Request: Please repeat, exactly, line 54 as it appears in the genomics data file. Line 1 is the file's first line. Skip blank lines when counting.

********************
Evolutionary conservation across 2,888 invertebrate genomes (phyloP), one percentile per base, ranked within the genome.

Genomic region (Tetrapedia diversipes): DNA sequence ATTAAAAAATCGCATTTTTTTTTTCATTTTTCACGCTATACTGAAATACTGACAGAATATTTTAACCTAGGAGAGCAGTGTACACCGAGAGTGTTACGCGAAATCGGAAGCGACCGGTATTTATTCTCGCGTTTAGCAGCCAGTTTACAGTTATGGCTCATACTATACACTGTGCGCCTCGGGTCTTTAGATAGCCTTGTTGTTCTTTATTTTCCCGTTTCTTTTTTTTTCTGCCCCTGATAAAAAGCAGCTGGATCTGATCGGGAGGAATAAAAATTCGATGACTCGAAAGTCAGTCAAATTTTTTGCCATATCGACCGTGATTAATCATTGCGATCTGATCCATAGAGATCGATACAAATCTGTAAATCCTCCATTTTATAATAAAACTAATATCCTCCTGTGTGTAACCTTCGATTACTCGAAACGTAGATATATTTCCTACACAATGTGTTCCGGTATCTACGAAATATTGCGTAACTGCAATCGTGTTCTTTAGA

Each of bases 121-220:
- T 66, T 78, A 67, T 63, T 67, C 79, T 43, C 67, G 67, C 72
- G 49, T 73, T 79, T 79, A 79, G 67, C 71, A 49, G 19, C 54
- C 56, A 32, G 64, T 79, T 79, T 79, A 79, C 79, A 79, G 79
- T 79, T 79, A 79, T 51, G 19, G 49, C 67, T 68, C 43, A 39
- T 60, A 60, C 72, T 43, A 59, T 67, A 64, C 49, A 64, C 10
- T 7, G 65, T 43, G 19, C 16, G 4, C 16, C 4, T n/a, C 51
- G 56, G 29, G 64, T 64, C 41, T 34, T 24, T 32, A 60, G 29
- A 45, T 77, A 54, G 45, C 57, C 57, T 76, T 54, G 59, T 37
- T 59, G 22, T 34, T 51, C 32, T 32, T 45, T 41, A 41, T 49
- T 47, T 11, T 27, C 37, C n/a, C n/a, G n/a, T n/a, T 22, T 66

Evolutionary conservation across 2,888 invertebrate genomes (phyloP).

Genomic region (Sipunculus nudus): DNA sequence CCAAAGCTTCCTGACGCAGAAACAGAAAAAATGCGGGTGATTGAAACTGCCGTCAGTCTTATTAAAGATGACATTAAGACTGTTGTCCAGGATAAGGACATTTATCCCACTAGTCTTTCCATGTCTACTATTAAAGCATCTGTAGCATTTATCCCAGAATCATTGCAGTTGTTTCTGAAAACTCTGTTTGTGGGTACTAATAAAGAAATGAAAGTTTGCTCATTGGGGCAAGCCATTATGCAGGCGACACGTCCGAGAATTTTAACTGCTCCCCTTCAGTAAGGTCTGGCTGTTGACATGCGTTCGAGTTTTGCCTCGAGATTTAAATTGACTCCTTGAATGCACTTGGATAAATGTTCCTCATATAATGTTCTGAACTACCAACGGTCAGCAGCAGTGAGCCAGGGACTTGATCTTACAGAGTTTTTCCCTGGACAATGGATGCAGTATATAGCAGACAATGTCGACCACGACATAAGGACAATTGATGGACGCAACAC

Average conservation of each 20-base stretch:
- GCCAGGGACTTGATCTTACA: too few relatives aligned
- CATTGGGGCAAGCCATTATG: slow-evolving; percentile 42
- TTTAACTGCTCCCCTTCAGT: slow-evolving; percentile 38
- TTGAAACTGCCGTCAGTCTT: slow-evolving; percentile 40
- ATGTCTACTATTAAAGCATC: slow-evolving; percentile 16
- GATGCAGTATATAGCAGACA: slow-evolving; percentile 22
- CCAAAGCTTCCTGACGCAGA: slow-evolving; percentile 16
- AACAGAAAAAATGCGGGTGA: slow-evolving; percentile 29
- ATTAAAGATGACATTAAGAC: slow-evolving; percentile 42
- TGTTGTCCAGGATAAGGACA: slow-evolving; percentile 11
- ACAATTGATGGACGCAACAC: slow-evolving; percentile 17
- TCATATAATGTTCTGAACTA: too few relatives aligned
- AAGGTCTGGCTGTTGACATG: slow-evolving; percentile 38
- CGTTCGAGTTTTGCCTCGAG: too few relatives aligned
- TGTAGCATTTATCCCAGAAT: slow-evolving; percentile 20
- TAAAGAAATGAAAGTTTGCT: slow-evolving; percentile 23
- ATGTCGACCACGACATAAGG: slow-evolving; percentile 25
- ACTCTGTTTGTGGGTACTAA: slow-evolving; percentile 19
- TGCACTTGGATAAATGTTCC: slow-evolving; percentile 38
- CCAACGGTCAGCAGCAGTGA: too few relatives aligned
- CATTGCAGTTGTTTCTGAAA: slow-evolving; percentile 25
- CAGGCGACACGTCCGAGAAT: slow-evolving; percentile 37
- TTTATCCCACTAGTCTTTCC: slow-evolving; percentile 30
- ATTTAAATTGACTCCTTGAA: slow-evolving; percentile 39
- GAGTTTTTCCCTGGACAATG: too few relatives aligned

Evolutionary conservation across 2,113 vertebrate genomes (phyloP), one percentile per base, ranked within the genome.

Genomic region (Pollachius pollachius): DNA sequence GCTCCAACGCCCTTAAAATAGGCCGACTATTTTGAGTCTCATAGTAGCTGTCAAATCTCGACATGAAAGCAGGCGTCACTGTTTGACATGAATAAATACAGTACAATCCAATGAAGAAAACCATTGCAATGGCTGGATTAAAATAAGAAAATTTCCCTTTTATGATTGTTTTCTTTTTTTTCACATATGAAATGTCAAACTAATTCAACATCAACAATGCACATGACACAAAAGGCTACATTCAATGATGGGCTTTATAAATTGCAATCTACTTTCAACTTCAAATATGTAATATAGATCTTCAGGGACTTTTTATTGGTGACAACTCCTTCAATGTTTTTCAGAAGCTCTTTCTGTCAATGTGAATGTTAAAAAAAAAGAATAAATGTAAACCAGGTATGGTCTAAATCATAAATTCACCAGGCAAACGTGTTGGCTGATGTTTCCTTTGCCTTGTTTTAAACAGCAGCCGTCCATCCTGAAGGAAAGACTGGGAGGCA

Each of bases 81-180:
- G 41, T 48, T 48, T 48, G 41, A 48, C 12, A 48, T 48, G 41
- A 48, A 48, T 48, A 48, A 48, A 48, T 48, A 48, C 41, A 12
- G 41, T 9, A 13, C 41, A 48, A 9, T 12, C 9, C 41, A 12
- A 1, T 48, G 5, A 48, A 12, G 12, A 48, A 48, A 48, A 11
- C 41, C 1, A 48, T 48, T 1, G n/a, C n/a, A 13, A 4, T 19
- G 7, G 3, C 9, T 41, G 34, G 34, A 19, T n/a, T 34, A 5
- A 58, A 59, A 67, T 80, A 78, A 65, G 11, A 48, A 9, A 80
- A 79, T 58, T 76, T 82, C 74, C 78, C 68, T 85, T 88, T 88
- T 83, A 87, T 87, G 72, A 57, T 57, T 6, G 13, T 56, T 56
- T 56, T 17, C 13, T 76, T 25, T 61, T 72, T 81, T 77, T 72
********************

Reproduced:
- T 56, T 17, C 13, T 76, T 25, T 61, T 72, T 81, T 77, T 72